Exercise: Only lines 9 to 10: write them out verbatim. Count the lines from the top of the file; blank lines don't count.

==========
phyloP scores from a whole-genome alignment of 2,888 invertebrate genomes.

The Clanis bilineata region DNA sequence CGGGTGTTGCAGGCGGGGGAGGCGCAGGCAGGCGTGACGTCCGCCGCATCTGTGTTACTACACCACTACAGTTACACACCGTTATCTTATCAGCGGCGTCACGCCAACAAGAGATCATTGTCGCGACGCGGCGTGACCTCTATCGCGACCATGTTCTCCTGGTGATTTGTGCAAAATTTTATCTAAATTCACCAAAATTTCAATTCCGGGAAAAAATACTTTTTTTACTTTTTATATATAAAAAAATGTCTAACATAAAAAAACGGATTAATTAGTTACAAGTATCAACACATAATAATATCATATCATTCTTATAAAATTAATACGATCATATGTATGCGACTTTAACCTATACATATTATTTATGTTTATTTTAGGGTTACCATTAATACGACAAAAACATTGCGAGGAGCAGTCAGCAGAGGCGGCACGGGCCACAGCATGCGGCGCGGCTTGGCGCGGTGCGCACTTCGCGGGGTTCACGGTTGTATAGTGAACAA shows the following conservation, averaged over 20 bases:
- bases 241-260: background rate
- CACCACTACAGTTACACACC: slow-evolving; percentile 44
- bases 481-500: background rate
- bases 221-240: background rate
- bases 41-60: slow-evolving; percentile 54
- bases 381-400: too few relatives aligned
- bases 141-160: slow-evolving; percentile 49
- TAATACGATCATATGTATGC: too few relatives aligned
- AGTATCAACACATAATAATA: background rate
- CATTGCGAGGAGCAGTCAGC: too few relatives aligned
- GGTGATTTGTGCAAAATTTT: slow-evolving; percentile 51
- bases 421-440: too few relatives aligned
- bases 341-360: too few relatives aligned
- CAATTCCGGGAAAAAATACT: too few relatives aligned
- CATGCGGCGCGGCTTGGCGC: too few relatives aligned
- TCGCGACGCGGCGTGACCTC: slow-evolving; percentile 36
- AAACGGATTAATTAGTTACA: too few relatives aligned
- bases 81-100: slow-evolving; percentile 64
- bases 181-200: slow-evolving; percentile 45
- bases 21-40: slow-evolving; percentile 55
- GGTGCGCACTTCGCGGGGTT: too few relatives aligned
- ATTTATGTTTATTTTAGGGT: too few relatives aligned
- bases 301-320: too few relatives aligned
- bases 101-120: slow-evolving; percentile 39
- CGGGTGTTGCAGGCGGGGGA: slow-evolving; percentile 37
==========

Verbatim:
- bases 141-160: slow-evolving; percentile 49
- TAATACGATCATATGTATGC: too few relatives aligned